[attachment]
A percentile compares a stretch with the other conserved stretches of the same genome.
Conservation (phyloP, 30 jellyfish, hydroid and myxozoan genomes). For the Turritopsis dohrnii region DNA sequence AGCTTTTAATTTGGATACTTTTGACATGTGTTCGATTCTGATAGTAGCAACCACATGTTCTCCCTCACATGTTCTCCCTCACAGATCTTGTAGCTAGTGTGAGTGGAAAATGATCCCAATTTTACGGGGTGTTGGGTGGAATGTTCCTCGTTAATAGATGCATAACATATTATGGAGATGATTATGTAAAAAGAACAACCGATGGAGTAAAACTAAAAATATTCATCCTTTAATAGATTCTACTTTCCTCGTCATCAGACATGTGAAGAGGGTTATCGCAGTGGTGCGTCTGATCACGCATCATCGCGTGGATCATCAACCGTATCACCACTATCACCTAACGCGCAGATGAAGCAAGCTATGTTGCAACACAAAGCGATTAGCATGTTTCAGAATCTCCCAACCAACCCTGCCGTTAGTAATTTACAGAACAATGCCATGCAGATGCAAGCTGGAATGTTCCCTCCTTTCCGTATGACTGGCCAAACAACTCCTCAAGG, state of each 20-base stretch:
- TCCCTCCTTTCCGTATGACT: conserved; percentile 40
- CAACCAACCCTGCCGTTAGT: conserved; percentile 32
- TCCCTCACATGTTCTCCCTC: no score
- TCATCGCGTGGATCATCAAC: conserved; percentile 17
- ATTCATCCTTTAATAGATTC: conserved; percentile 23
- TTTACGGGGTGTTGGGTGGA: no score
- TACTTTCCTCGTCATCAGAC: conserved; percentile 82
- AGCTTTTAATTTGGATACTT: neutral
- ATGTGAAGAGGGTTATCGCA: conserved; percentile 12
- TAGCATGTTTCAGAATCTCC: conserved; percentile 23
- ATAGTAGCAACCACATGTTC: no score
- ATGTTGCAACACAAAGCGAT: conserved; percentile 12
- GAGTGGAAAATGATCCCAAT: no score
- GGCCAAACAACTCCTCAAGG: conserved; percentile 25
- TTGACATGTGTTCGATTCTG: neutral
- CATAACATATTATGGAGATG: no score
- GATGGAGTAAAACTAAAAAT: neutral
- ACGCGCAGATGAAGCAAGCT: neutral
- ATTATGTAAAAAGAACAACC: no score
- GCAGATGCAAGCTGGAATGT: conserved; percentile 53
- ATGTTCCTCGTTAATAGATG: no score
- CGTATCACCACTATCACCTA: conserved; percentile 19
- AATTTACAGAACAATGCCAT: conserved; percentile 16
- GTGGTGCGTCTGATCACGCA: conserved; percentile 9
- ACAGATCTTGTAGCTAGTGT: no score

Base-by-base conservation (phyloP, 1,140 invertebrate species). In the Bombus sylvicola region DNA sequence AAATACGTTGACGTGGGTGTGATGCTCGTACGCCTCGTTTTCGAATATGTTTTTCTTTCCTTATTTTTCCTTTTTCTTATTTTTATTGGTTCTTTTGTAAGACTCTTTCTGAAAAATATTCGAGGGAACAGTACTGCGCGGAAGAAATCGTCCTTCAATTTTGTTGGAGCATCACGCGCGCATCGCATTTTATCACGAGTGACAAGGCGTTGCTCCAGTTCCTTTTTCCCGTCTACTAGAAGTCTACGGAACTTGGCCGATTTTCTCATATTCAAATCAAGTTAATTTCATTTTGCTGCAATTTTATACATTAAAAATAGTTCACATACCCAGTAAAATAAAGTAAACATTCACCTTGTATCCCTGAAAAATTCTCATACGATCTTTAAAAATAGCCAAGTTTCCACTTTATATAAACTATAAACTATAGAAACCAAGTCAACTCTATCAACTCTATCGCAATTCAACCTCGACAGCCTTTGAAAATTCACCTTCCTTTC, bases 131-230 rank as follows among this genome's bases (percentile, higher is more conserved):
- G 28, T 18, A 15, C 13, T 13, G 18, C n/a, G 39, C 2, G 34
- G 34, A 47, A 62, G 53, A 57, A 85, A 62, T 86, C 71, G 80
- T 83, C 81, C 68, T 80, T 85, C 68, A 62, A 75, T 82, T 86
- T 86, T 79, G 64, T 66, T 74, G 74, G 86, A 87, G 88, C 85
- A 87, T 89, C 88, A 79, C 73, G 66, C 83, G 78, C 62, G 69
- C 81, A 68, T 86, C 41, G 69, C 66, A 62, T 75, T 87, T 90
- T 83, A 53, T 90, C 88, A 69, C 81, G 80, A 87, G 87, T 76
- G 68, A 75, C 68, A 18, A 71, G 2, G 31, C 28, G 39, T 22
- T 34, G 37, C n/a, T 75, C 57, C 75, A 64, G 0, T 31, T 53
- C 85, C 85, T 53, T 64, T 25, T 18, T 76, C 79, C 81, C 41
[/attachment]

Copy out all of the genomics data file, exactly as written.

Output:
A percentile compares a stretch with the other conserved stretches of the same genome.
Conservation (phyloP, 30 jellyfish, hydroid and myxozoan genomes). For the Turritopsis dohrnii region DNA sequence AGCTTTTAATTTGGATACTTTTGACATGTGTTCGATTCTGATAGTAGCAACCACATGTTCTCCCTCACATGTTCTCCCTCACAGATCTTGTAGCTAGTGTGAGTGGAAAATGATCCCAATTTTACGGGGTGTTGGGTGGAATGTTCCTCGTTAATAGATGCATAACATATTATGGAGATGATTATGTAAAAAGAACAACCGATGGAGTAAAACTAAAAATATTCATCCTTTAATAGATTCTACTTTCCTCGTCATCAGACATGTGAAGAGGGTTATCGCAGTGGTGCGTCTGATCACGCATCATCGCGTGGATCATCAACCGTATCACCACTATCACCTAACGCGCAGATGAAGCAAGCTATGTTGCAACACAAAGCGATTAGCATGTTTCAGAATCTCCCAACCAACCCTGCCGTTAGTAATTTACAGAACAATGCCATGCAGATGCAAGCTGGAATGTTCCCTCCTTTCCGTATGACTGGCCAAACAACTCCTCAAGG, state of each 20-base stretch:
- TCCCTCCTTTCCGTATGACT: conserved; percentile 40
- CAACCAACCCTGCCGTTAGT: conserved; percentile 32
- TCCCTCACATGTTCTCCCTC: no score
- TCATCGCGTGGATCATCAAC: conserved; percentile 17
- ATTCATCCTTTAATAGATTC: conserved; percentile 23
- TTTACGGGGTGTTGGGTGGA: no score
- TACTTTCCTCGTCATCAGAC: conserved; percentile 82
- AGCTTTTAATTTGGATACTT: neutral
- ATGTGAAGAGGGTTATCGCA: conserved; percentile 12
- TAGCATGTTTCAGAATCTCC: conserved; percentile 23
- ATAGTAGCAACCACATGTTC: no score
- ATGTTGCAACACAAAGCGAT: conserved; percentile 12
- GAGTGGAAAATGATCCCAAT: no score
- GGCCAAACAACTCCTCAAGG: conserved; percentile 25
- TTGACATGTGTTCGATTCTG: neutral
- CATAACATATTATGGAGATG: no score
- GATGGAGTAAAACTAAAAAT: neutral
- ACGCGCAGATGAAGCAAGCT: neutral
- ATTATGTAAAAAGAACAACC: no score
- GCAGATGCAAGCTGGAATGT: conserved; percentile 53
- ATGTTCCTCGTTAATAGATG: no score
- CGTATCACCACTATCACCTA: conserved; percentile 19
- AATTTACAGAACAATGCCAT: conserved; percentile 16
- GTGGTGCGTCTGATCACGCA: conserved; percentile 9
- ACAGATCTTGTAGCTAGTGT: no score

Base-by-base conservation (phyloP, 1,140 invertebrate species). In the Bombus sylvicola region DNA sequence AAATACGTTGACGTGGGTGTGATGCTCGTACGCCTCGTTTTCGAATATGTTTTTCTTTCCTTATTTTTCCTTTTTCTTATTTTTATTGGTTCTTTTGTAAGACTCTTTCTGAAAAATATTCGAGGGAACAGTACTGCGCGGAAGAAATCGTCCTTCAATTTTGTTGGAGCATCACGCGCGCATCGCATTTTATCACGAGTGACAAGGCGTTGCTCCAGTTCCTTTTTCCCGTCTACTAGAAGTCTACGGAACTTGGCCGATTTTCTCATATTCAAATCAAGTTAATTTCATTTTGCTGCAATTTTATACATTAAAAATAGTTCACATACCCAGTAAAATAAAGTAAACATTCACCTTGTATCCCTGAAAAATTCTCATACGATCTTTAAAAATAGCCAAGTTTCCACTTTATATAAACTATAAACTATAGAAACCAAGTCAACTCTATCAACTCTATCGCAATTCAACCTCGACAGCCTTTGAAAATTCACCTTCCTTTC, bases 131-230 rank as follows among this genome's bases (percentile, higher is more conserved):
- G 28, T 18, A 15, C 13, T 13, G 18, C n/a, G 39, C 2, G 34
- G 34, A 47, A 62, G 53, A 57, A 85, A 62, T 86, C 71, G 80
- T 83, C 81, C 68, T 80, T 85, C 68, A 62, A 75, T 82, T 86
- T 86, T 79, G 64, T 66, T 74, G 74, G 86, A 87, G 88, C 85
- A 87, T 89, C 88, A 79, C 73, G 66, C 83, G 78, C 62, G 69
- C 81, A 68, T 86, C 41, G 69, C 66, A 62, T 75, T 87, T 90
- T 83, A 53, T 90, C 88, A 69, C 81, G 80, A 87, G 87, T 76
- G 68, A 75, C 68, A 18, A 71, G 2, G 31, C 28, G 39, T 22
- T 34, G 37, C n/a, T 75, C 57, C 75, A 64, G 0, T 31, T 53
- C 85, C 85, T 53, T 64, T 25, T 18, T 76, C 79, C 81, C 41